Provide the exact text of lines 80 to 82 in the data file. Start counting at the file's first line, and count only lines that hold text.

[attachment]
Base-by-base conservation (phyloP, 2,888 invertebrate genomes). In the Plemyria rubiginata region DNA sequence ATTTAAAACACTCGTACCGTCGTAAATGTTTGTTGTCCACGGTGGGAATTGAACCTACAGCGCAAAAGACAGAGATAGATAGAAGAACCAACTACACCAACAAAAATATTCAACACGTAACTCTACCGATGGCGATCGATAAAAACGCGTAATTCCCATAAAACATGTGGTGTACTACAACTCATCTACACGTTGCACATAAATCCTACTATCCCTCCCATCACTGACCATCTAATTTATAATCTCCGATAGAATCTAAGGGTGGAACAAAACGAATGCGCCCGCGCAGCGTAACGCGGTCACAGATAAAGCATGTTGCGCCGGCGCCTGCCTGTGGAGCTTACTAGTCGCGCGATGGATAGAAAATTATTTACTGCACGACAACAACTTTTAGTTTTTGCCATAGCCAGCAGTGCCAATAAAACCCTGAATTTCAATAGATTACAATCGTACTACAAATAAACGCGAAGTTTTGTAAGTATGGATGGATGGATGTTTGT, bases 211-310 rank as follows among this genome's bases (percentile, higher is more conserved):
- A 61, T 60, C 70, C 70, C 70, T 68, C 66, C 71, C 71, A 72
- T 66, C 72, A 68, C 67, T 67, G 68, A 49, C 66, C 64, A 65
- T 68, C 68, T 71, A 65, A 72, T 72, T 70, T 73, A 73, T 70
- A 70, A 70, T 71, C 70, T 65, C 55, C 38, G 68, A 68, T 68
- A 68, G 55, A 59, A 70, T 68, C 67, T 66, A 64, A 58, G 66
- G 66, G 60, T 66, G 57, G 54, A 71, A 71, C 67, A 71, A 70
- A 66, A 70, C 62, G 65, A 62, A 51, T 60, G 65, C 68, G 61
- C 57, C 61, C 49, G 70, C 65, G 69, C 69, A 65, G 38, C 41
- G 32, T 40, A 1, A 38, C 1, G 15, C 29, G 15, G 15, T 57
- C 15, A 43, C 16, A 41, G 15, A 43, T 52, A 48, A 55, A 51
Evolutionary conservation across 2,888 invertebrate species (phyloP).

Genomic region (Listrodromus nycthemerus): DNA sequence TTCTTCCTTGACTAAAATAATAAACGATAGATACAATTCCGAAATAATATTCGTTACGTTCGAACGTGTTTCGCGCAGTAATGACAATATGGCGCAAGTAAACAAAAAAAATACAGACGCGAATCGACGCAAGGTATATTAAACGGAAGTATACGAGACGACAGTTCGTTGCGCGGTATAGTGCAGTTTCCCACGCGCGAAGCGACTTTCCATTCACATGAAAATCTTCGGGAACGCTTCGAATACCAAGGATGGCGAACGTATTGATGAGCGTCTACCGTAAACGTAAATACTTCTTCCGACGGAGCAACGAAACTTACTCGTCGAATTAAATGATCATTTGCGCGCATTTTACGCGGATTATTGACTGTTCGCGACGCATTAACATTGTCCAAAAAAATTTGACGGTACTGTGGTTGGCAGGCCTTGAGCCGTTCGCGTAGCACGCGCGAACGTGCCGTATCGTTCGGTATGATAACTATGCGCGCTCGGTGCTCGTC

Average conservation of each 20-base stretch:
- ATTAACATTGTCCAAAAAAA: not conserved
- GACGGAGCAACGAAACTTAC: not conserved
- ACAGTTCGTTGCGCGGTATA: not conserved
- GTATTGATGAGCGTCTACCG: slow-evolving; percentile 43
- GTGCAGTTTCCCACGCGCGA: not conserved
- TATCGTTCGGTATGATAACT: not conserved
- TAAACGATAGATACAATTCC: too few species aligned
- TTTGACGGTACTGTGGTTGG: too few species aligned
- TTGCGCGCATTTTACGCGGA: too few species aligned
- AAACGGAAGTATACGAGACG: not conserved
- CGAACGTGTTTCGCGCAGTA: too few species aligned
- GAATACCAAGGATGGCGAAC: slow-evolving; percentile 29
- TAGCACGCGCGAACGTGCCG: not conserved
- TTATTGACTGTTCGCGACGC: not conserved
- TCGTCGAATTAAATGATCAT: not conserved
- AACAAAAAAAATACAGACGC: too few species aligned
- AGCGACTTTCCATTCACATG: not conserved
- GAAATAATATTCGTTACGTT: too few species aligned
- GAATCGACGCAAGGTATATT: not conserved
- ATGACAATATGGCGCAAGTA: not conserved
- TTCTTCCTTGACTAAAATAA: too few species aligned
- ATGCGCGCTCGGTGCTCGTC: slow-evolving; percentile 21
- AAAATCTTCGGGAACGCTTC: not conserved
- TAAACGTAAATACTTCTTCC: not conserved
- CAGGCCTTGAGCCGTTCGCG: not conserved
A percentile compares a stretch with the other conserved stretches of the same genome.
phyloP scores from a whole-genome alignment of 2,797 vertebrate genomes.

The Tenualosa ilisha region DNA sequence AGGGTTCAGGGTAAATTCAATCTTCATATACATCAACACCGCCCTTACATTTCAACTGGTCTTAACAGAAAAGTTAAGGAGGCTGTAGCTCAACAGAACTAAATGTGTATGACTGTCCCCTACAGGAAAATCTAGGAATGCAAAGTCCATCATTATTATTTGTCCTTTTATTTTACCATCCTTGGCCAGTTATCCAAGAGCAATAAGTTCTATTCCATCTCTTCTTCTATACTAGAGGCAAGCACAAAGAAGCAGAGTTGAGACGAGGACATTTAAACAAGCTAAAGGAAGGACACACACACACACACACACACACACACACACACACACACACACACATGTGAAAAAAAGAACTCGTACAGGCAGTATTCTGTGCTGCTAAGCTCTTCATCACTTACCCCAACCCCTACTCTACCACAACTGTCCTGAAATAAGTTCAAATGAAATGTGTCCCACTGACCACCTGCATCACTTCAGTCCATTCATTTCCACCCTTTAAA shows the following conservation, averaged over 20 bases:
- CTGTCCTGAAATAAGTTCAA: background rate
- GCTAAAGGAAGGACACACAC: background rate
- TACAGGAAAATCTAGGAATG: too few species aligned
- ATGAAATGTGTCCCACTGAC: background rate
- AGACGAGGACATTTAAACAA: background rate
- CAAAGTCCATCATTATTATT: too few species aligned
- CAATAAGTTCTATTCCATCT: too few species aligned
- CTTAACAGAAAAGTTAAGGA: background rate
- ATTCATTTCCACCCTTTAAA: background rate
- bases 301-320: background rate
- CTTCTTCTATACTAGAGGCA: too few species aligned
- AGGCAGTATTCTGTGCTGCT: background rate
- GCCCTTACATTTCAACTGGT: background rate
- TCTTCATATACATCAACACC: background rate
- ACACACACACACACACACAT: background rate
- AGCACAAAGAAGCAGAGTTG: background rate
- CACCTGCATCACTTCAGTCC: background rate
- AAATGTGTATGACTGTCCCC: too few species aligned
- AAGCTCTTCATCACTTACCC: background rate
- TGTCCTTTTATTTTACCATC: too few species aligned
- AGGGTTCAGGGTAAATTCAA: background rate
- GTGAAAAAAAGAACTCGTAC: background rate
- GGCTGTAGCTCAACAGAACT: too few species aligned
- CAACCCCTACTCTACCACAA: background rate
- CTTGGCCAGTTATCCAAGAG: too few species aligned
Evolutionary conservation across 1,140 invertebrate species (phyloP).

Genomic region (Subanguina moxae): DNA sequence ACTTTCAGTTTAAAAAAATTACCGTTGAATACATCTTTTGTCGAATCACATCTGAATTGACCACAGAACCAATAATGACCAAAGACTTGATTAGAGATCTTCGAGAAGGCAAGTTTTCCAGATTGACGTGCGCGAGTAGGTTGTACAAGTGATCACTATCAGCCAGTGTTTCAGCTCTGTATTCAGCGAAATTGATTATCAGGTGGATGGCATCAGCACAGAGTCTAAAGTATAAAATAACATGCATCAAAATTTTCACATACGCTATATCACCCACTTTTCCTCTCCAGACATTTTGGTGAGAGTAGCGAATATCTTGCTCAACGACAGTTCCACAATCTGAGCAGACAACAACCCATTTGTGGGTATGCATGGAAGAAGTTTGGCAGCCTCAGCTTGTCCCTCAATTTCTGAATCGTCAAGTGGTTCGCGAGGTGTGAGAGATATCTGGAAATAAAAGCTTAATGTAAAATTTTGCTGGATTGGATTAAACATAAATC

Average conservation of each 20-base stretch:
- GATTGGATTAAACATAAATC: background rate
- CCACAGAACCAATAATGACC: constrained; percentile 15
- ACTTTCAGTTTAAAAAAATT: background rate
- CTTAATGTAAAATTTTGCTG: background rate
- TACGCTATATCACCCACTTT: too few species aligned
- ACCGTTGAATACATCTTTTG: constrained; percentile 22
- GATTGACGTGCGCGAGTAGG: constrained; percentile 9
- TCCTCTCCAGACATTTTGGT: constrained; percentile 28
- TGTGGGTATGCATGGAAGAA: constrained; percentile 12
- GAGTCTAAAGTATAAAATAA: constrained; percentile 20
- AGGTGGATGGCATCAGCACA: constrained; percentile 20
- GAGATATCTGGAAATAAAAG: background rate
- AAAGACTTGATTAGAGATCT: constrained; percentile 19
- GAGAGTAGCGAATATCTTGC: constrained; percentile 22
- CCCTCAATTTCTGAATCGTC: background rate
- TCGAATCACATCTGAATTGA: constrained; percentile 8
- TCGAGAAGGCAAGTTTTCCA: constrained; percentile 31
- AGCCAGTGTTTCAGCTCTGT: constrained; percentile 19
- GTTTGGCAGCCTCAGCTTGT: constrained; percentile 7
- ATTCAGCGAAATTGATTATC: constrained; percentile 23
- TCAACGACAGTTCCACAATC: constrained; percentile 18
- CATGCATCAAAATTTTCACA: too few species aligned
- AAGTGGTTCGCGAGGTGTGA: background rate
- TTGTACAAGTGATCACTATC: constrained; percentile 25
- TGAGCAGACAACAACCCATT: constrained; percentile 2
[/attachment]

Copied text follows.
- GAGTCTAAAGTATAAAATAA: constrained; percentile 20
- AGGTGGATGGCATCAGCACA: constrained; percentile 20
- GAGATATCTGGAAATAAAAG: background rate